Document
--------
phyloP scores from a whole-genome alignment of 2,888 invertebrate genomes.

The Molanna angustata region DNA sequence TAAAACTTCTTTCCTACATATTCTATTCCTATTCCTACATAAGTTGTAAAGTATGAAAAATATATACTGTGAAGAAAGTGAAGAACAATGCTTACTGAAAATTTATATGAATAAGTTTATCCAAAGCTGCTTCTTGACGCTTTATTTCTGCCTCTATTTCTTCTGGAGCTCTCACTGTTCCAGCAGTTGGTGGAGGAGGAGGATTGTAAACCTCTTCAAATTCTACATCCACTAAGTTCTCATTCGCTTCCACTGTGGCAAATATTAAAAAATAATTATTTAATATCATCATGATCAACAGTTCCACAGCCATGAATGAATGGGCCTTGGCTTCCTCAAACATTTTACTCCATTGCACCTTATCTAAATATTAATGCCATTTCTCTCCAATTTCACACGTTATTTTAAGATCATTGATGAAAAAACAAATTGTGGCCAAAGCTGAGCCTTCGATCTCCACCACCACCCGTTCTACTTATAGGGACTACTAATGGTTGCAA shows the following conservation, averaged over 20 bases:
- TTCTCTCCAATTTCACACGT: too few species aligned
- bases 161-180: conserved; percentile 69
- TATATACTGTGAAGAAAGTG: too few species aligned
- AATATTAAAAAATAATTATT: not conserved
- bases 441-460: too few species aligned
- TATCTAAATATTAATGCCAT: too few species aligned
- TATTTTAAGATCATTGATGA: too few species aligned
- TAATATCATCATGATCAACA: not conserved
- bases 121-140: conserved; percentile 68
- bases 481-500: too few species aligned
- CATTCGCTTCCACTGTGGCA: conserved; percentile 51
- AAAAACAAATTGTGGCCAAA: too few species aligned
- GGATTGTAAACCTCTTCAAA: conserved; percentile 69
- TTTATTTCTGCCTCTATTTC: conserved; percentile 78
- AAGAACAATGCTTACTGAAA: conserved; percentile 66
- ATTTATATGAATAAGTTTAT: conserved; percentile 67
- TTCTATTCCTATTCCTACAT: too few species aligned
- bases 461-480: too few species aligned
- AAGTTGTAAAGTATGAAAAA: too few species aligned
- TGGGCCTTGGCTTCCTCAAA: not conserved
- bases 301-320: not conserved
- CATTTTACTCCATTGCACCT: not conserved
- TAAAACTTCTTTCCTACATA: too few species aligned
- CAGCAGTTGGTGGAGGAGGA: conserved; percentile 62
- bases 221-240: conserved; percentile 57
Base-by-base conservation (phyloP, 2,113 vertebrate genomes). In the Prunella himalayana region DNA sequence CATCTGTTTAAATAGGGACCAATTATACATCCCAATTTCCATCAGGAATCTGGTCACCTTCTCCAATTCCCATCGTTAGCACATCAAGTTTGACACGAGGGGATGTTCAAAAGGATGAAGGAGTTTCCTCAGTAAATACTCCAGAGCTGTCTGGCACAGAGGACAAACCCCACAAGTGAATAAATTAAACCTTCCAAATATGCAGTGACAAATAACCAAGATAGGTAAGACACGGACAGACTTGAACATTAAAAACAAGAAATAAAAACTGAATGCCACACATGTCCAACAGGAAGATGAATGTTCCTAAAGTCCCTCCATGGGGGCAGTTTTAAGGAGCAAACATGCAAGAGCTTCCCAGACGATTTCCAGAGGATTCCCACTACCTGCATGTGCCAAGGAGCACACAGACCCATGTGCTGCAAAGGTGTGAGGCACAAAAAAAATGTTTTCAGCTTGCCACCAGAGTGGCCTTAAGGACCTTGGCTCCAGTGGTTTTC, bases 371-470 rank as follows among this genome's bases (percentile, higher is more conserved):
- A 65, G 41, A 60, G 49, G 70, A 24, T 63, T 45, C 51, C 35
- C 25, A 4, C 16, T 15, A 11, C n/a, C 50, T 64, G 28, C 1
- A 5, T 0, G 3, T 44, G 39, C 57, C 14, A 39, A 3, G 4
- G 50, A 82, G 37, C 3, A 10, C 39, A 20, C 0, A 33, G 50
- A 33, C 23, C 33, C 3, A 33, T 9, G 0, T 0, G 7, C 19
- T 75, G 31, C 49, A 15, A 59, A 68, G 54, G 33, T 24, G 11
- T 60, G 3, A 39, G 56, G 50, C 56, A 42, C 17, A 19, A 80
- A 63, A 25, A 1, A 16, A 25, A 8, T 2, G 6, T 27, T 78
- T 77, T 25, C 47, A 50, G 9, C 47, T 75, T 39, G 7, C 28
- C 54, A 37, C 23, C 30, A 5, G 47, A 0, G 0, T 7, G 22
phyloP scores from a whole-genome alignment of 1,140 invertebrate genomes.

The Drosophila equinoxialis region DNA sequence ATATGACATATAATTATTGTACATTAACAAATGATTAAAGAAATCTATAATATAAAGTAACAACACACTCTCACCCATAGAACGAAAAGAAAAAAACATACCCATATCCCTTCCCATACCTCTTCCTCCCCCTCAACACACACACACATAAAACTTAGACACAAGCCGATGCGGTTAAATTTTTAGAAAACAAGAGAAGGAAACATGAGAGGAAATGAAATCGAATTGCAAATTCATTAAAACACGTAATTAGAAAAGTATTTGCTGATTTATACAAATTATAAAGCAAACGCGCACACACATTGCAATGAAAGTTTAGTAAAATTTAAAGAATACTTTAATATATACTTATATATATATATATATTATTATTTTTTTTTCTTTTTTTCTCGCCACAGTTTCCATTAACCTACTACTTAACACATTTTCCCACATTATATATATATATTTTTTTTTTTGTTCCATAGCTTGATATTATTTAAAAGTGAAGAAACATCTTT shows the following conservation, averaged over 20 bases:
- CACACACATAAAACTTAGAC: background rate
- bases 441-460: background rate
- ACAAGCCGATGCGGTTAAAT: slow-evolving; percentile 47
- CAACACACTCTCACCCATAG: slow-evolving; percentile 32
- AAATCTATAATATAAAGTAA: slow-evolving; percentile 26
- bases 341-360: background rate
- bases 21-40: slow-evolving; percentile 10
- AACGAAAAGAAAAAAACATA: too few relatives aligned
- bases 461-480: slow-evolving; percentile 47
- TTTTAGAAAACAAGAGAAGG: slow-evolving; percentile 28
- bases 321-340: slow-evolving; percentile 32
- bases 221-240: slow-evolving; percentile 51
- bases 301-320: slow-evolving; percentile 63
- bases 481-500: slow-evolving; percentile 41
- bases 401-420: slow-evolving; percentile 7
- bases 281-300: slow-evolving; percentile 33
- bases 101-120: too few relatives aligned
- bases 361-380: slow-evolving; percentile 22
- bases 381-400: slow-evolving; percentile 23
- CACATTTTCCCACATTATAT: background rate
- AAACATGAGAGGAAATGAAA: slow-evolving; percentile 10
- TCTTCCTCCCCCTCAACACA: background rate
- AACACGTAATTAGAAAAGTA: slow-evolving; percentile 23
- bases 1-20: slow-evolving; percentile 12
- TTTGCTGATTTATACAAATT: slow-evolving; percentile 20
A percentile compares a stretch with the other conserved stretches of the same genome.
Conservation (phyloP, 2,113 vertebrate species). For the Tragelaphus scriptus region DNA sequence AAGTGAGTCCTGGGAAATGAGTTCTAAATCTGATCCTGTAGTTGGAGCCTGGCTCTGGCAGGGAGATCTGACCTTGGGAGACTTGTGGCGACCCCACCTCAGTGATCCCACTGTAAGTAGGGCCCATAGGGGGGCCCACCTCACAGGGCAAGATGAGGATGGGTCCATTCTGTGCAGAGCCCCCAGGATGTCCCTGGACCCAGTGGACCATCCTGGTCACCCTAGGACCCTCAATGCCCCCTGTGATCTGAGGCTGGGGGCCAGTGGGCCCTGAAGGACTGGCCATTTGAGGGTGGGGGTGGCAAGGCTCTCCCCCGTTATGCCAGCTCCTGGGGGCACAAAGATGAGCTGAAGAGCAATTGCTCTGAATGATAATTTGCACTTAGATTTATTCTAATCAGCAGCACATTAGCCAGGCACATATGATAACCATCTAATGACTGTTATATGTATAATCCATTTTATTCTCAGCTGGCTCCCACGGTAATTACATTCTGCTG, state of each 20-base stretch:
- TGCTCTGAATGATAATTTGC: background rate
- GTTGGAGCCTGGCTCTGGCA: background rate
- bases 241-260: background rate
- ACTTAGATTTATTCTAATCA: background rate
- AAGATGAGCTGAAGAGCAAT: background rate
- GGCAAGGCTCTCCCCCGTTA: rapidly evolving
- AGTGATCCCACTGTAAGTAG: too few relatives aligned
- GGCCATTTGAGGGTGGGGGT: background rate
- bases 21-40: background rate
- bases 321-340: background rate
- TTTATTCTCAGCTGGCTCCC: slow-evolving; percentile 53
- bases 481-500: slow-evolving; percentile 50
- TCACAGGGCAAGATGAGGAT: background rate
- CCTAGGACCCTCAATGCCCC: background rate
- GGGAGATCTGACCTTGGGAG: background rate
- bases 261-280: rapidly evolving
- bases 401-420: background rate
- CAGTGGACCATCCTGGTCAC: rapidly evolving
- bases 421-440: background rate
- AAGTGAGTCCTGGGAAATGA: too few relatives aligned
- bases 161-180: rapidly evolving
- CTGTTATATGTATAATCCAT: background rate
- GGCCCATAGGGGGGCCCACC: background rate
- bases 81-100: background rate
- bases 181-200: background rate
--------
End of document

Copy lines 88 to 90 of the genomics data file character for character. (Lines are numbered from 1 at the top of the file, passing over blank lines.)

- bases 161-180: rapidly evolving
- CTGTTATATGTATAATCCAT: background rate
- GGCCCATAGGGGGGCCCACC: background rate